<property name="cache.use_query_cache">false</property>
        <property name="cache.use_minimal_puts">false</property>

        <!-- In eager fetching, only join three tables deep if joins are used -->
        <property name="max_fetch_depth">3</property>

        <!-- Print SQL to stdout, format it nicely -->
        <property name="hibernate.show_sql">true</property>
        <property name="hibernate.format_sql">true</property>
        <property name="hibernate.use_sql_comments">true</property>

        <!-- Check schema matches our classes -->
        <property name="hibernate.hbm2ddl.auto">validate</property>

        <!-- Use thread-bound persistence context propagation, scoped to the transaction -->
        <property name="current_session_context_class">thread</property>

        <mapping class="com.nuodb.docs.Player" />


Things to note:

  • The hibernate.connection.xxx properties define the NuoDB driver class, URL, username, password and default schema.

  • The NuoDB dialect is specified by the hibernate.dialect property

  • The Player class is marked as a persistent class (or entity) by the <mapping> element. Normally there is one element per entity class. Using Spring and entity scanning becomes increasingly attractive as the number of classes increases.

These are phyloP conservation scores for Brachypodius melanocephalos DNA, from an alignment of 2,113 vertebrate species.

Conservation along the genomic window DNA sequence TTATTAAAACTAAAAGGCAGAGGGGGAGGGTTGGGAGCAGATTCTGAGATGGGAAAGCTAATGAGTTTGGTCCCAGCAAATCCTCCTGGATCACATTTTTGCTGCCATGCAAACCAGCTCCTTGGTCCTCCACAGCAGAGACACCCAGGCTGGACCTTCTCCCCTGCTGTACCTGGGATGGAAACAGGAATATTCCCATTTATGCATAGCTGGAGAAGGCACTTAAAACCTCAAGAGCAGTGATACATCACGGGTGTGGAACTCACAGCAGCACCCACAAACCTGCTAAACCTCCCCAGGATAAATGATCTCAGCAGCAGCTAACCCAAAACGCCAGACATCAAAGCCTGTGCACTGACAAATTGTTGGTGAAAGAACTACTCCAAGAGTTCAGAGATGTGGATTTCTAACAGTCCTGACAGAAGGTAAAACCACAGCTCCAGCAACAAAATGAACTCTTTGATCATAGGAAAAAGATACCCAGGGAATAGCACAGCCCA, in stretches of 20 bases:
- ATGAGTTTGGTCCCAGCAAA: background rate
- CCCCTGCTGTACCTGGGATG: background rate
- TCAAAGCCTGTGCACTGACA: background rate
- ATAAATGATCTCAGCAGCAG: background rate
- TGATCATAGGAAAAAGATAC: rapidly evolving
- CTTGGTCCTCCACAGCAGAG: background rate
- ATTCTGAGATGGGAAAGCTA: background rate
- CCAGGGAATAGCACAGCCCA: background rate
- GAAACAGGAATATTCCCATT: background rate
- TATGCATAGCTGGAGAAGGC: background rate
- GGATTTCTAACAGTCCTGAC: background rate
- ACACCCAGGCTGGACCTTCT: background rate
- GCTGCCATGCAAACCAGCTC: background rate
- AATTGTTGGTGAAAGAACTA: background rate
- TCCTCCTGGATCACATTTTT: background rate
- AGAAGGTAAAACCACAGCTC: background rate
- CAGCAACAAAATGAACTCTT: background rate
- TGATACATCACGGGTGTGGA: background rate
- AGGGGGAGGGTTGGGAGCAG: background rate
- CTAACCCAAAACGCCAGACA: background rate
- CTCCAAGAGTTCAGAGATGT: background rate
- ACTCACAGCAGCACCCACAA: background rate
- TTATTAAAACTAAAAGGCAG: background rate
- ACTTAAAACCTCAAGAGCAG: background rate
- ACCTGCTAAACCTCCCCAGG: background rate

• Spring has always offered first-class support for configuring Hibernate Session API but this is removed from Spring 6 and Spring Boot 3 in favor of JPA 3 entity managers.

Here is the application code (100% pure Hibernate, no JPA or Spring):

Configuration configuration = new Configuration();


try (SessionFactory factory = configuration.buildSessionFactory(); //
        Session session = factory.openSession();) {

    String id = "aaltoan01";
    Player p1 = session.find(Player.class, id);

    System.out.println("Found: " + p1.firstName + ' ' + p1.lastName);
    System.out.println("       height: " + p1.height + "\" weight: " + p1.weight + "lb");
    System.out.println("       active: " + p1.firstNHL + '-' + p1.lastNHL);
    System.out.println(String.format("       born: %4d-%02d-%02d in %s, %s", p1.birthYear, p1.birthMon,
            p1.birthDay, p1.birthCity, p1.birthCountry));
} // End of block closes both session and factory